India Programme


This programme supports social development in India through funding to non-governmental organisations. In India we are concerned with seeking to empower vulnerable groups to develop, particularly women and children.

The India programme has expanded significantly over the past few years, and we maintained relationships with 35 different organisations across India in the course of 2008/09 through support to 38 different projects. The projects supported were larger than previous years, with half of them obtaining grants of more than £40,000 and five obtaining more than £100,000.

The supported projects were also spread across the country, with 24 of them based in rural areas. We have traditionally had less focus on southern India, which is better developed, and this has continued in 2008/09 with only one major project, the Independent Commission for People’s Rights and Development (ICPRD) functional in three districts of Karnataka.

Several new relationships have begun in rural Maharashtra, including Social Action for Association and Development (SAAD) in Parbhani and Shashwat Trust and Shishuadhar in Pune. The project with Sathi provides a PHF-supported presence in several towns in eastern Uttar Pradesh. The remote North East continues to be represented for PHF by The Ant (Action Northeast Trust). A shift in focus from the main metropolitan cities to supporting basic services in smaller towns has also begun.

Varied sectors

Our policy of supporting work as per the skills, inclinations and requirements of local NGO partners has given us considerable sectoral variety. Our traditional focus on health, education and disability continues, and there have been several new projects relating to children (Shishuadhar), governance (SWATI), integrated development (Arthik Anusandhan Kendra) and women (ICPRD and SAAD). Some of the supported projects are completely new work, some are continuations at a different scale, and others enable the replication of a model in a different area.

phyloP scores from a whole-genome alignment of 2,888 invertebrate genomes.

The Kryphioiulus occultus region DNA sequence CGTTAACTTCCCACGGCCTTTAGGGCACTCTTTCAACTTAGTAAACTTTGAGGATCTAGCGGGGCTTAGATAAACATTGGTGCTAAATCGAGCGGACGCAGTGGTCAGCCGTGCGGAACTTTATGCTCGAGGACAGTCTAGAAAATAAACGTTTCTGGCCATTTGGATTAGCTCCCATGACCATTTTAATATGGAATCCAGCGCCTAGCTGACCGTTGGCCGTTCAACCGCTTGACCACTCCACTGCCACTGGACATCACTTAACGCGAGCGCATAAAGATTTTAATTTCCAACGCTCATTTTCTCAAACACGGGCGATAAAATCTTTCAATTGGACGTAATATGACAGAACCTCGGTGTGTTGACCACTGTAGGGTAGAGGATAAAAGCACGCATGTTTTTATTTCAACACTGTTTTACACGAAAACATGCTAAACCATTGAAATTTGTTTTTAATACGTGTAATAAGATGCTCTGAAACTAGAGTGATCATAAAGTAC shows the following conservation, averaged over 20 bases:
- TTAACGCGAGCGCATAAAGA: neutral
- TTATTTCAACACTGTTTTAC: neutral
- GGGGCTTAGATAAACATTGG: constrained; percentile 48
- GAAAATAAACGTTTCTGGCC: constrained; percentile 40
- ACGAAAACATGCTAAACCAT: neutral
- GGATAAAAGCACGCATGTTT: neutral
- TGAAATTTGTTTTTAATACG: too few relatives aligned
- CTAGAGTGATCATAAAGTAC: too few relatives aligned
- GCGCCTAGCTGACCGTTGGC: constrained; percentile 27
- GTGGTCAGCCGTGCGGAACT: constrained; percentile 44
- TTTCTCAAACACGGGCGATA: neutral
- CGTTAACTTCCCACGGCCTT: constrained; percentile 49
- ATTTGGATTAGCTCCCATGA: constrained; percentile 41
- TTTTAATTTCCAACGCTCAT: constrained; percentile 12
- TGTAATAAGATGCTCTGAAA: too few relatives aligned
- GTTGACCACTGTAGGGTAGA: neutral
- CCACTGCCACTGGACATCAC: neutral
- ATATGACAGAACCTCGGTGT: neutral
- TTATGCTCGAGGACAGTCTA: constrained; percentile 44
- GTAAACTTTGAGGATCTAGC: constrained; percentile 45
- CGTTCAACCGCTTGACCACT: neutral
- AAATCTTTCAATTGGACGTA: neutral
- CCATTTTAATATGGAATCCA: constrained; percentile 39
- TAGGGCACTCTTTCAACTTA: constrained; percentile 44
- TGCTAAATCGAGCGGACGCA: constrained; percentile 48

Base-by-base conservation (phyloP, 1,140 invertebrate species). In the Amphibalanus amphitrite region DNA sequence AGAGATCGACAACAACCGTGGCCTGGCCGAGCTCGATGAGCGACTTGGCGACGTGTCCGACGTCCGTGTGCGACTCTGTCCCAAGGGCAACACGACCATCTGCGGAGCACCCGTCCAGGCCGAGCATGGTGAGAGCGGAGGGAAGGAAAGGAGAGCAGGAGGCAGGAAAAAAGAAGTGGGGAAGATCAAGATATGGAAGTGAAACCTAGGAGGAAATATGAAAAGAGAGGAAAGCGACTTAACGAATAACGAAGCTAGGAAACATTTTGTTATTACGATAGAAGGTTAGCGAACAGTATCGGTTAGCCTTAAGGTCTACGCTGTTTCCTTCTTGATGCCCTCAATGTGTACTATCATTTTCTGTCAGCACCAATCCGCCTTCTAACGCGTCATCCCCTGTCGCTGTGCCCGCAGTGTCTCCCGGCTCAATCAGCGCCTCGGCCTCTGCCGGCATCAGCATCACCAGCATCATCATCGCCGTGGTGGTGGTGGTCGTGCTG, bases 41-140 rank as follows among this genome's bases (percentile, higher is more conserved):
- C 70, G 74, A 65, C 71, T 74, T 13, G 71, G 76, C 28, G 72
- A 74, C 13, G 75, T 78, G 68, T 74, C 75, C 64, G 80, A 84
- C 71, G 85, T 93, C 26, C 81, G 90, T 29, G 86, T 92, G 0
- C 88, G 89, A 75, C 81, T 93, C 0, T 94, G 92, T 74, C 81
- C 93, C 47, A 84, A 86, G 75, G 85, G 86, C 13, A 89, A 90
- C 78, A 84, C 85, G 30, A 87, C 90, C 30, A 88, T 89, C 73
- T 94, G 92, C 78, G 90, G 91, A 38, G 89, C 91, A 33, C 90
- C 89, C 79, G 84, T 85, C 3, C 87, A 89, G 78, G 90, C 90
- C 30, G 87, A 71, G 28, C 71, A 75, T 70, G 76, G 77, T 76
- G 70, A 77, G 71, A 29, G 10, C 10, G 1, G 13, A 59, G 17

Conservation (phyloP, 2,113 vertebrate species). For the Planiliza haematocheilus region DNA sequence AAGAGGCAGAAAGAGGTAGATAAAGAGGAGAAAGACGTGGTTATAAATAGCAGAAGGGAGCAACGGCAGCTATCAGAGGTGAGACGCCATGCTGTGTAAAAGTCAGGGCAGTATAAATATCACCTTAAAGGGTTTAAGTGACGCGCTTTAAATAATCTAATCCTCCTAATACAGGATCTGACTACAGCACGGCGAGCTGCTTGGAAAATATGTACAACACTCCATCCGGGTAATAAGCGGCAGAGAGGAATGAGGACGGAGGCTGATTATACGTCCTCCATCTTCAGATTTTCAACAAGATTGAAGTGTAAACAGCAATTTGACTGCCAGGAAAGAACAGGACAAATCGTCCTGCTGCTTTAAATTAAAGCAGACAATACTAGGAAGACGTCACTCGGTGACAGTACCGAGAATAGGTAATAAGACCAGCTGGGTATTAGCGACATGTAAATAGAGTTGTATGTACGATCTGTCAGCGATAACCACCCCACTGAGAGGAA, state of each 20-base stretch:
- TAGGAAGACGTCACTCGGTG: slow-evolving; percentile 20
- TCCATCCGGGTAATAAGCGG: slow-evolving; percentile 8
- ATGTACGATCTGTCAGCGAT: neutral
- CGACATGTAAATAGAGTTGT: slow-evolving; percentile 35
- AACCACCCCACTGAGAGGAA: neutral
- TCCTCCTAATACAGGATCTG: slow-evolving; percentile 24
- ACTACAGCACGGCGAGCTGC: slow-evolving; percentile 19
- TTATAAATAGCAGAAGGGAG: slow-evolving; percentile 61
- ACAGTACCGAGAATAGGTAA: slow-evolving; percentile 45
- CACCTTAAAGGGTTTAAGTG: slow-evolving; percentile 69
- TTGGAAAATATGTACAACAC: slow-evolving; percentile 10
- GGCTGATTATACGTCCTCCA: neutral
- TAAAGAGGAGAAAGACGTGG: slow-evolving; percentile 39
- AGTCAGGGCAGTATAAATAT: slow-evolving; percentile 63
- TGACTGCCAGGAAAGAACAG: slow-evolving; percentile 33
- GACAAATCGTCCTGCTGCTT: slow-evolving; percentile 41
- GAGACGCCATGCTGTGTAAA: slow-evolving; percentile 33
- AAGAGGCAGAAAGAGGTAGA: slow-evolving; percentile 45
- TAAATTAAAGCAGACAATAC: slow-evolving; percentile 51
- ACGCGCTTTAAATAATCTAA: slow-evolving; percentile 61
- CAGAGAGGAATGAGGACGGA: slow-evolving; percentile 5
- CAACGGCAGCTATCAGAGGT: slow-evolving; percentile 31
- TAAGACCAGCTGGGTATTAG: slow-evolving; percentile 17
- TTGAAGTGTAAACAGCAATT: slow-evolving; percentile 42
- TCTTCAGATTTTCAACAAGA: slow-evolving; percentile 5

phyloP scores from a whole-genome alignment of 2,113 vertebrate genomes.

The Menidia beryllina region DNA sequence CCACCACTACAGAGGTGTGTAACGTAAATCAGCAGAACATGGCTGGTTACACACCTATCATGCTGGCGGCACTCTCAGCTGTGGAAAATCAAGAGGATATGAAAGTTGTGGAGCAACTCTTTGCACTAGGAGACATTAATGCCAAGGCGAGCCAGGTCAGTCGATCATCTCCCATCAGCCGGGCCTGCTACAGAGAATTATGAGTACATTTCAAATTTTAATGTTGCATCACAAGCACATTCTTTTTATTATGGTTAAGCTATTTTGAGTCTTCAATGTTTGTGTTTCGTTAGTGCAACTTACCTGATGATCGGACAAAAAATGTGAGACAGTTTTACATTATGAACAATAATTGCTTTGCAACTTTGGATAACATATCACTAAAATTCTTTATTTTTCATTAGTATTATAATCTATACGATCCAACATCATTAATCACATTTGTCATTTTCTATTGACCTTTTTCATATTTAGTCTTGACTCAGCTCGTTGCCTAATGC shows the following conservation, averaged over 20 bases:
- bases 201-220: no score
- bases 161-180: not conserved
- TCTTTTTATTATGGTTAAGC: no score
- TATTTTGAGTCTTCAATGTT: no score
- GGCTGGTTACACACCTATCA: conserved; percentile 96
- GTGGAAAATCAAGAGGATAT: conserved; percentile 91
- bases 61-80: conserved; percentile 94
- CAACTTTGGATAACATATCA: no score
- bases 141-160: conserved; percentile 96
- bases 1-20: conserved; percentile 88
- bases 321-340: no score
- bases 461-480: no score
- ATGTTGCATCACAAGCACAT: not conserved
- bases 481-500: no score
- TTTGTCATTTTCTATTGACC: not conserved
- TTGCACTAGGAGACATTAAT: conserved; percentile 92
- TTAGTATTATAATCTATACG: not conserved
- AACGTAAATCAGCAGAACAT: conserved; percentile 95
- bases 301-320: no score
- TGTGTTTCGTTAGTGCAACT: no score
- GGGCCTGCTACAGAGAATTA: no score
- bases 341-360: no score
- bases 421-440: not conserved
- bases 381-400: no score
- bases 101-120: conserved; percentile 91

We have also found that we support opposing ideological spectrums. For example, within microfinance we support Samaj Pragati Sahayog’s bank-linkage model alongside Action for Social Advancement’s (ASA) microfinance institution model. This is similar to our support for street children, where with Sathi we support returning them home at the earliest opportunity and with Salaam Baalak Trust and Chetna we support rehabilitating them in Delhi1.

Measuring outcomes and governance

There has been considerable emphasis on project appraisal and monitoring in 2008/09, especially given that our financial commitments to projects have increased. We now focus as much on ensuring that our NGO partners are adequately governed as we do on project monitoring, and we have finalised a set of minimum standards that we expect all NGO partners to adhere to. We are happy to note that most of our NGO partners have internal governance standards that are of far greater rigour2.